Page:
Connection to Native American Healing
Recently, there has been connections drawn to A.T. Stills relationship with the Shawnee native american people. It has been postulated that he may have learned some of this hands on treatment from the native community. We would like to have awareness of where the roots of this healing tradition may have ultimately come from.
Prevalence of Osteopathic Medicine
Over the years, osteopathic medicine has grown and evolved, with DOs playing an increasingly important role in the healthcare industry. Today, there are over 178,000 DOs practicing in the United States and around the world. Osteopathic physicians practice in all areas and specialties of medicine.
What is the difference between osteopathic medicine and regular medicine?
Most people define allopathic medicine as “regular medicine.” This is medicine that is performed primarily by M.D.s or Medical doctors. Many D.O.s practice in the exact same way as M.D.s. Infact, regular medicine is performed by osteopathic physicians as well.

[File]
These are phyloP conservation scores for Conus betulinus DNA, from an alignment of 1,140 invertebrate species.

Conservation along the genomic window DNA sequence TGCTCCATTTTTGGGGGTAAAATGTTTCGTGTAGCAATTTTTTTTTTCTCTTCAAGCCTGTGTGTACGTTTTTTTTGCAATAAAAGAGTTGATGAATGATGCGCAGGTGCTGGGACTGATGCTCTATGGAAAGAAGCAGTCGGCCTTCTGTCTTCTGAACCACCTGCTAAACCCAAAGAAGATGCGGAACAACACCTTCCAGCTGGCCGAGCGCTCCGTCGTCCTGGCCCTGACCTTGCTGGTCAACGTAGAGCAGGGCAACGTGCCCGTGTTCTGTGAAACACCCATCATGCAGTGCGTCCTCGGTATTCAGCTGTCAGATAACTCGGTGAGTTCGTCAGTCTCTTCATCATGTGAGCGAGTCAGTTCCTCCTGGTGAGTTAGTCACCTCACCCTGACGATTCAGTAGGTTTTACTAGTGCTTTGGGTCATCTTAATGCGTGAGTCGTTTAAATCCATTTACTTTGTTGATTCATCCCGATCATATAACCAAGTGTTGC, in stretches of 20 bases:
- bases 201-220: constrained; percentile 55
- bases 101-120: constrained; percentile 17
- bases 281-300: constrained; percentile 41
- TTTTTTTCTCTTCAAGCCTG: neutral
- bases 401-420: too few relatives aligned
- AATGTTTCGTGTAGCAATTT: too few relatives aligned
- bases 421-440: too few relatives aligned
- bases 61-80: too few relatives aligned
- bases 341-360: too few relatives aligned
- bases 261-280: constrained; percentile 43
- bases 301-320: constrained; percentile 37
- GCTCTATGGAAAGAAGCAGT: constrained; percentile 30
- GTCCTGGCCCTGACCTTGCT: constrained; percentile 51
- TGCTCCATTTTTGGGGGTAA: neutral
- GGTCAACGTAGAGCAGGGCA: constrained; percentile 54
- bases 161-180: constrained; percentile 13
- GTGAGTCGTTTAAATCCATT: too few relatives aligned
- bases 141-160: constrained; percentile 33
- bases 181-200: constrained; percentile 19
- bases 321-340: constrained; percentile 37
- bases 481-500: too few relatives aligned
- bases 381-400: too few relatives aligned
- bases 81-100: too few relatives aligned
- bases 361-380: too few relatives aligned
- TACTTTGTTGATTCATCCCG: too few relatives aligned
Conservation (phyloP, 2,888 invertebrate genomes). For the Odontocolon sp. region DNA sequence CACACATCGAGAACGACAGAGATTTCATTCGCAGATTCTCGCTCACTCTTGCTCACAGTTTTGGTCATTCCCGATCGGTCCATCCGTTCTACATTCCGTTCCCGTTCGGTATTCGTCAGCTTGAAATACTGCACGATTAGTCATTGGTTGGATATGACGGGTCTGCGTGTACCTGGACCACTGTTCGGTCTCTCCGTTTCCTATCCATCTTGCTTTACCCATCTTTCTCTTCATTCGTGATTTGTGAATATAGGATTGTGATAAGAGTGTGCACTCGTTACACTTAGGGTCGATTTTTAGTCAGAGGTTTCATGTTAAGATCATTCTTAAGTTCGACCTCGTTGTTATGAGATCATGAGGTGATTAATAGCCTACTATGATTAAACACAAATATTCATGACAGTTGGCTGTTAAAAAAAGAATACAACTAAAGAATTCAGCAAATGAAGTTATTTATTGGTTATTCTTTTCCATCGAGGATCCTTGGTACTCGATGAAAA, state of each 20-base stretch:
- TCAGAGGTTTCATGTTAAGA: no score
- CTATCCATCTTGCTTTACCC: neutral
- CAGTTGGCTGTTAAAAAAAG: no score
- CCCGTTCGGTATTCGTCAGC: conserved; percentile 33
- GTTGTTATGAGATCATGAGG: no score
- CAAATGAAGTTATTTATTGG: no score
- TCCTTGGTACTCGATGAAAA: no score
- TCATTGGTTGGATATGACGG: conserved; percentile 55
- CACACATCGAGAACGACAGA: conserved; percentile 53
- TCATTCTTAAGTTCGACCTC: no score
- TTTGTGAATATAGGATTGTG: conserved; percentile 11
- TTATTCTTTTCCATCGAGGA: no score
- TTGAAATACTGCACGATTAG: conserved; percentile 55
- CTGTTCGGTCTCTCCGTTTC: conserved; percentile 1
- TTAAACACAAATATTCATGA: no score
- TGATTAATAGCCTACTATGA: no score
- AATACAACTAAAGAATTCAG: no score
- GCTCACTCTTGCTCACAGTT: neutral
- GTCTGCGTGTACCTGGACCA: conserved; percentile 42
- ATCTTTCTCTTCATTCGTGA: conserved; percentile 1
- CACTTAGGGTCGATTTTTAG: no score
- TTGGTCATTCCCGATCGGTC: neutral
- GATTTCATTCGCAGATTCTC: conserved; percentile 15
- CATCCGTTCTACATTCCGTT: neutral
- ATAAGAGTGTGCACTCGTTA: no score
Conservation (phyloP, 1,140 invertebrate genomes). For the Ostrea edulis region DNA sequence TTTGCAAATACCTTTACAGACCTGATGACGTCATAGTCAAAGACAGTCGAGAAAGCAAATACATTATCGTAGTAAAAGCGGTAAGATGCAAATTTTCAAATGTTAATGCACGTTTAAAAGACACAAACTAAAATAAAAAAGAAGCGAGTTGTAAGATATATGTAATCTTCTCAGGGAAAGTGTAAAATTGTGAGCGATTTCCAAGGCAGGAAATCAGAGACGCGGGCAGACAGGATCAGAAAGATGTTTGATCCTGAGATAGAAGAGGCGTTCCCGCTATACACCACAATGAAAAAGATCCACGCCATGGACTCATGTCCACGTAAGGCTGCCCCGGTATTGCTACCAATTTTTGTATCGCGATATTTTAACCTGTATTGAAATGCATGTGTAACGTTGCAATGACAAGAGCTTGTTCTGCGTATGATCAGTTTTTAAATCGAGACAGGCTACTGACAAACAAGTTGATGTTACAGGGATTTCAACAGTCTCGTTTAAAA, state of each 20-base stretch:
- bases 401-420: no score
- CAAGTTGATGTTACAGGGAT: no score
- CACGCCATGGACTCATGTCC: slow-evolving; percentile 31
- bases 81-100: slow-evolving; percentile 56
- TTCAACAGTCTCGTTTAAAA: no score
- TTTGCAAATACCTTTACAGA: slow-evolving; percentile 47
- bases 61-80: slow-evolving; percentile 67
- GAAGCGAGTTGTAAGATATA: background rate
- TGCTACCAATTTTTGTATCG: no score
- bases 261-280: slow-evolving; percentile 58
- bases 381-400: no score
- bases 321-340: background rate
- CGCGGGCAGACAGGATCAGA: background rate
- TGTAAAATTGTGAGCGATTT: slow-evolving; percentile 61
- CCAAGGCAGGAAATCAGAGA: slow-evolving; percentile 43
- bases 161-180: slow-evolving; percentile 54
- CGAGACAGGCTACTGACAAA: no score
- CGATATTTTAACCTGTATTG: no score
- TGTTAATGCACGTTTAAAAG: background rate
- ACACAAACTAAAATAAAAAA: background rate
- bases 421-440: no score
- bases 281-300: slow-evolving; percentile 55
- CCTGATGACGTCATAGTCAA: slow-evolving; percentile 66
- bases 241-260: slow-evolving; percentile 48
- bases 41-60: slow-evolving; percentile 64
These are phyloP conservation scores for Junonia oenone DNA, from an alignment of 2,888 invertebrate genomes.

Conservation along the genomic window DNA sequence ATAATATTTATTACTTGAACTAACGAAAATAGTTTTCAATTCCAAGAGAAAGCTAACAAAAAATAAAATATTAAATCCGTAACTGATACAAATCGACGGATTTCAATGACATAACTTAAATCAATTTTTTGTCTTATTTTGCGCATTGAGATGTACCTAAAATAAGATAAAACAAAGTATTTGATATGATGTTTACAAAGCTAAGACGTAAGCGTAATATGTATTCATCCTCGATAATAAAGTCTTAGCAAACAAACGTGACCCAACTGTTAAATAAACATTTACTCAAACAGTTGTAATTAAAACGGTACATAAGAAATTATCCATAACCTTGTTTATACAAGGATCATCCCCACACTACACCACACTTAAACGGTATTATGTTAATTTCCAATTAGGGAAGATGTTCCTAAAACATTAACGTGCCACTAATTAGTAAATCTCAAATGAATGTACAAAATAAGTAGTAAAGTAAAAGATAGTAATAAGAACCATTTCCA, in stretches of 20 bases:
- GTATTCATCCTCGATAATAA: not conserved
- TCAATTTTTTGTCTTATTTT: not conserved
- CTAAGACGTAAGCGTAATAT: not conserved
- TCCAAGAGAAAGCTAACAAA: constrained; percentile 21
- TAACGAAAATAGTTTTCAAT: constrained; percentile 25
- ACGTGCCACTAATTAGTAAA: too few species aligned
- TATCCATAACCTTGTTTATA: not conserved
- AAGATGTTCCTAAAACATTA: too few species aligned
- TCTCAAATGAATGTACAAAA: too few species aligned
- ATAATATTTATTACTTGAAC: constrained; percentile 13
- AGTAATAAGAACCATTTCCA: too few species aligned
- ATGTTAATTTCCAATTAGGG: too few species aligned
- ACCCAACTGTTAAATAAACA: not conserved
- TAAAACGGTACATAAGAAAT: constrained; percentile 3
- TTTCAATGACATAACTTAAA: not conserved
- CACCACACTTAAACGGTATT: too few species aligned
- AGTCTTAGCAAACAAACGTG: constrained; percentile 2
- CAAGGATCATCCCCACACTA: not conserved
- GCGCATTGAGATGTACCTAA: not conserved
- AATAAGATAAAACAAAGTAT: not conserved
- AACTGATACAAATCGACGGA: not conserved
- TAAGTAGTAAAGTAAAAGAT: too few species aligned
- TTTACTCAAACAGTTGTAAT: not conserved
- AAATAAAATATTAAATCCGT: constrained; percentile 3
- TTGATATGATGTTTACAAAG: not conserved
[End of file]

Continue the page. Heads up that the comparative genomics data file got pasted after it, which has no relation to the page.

Differences between Osteopathic and Allopathic Medicine
You may be wondering what the difference is between osteopathic medicine and allopathic medicine. While both fields share immense similarities, there are also several key differences to note.
Educational Requirements for Osteopathic Physicians
One of the main differences between the two fields is the educational requirements for physicians. To become an allopathic physician, you must attend a traditional medical school. To become an osteopathic physician, you must attend an osteopathic medical school. The training is very similar in basic medical education, however, in addition to the traditional medical curriculum, DOs also receive training in osteopathic principles and manipulative medicine.
Principles of Osteopathic Medicine
Osteopathic medicine is based on four core principles: the body is a unit; the body is capable of self-regulation and self-healing; structure and function are interrelated; and rational treatment is based on these principles.
Body As A Whole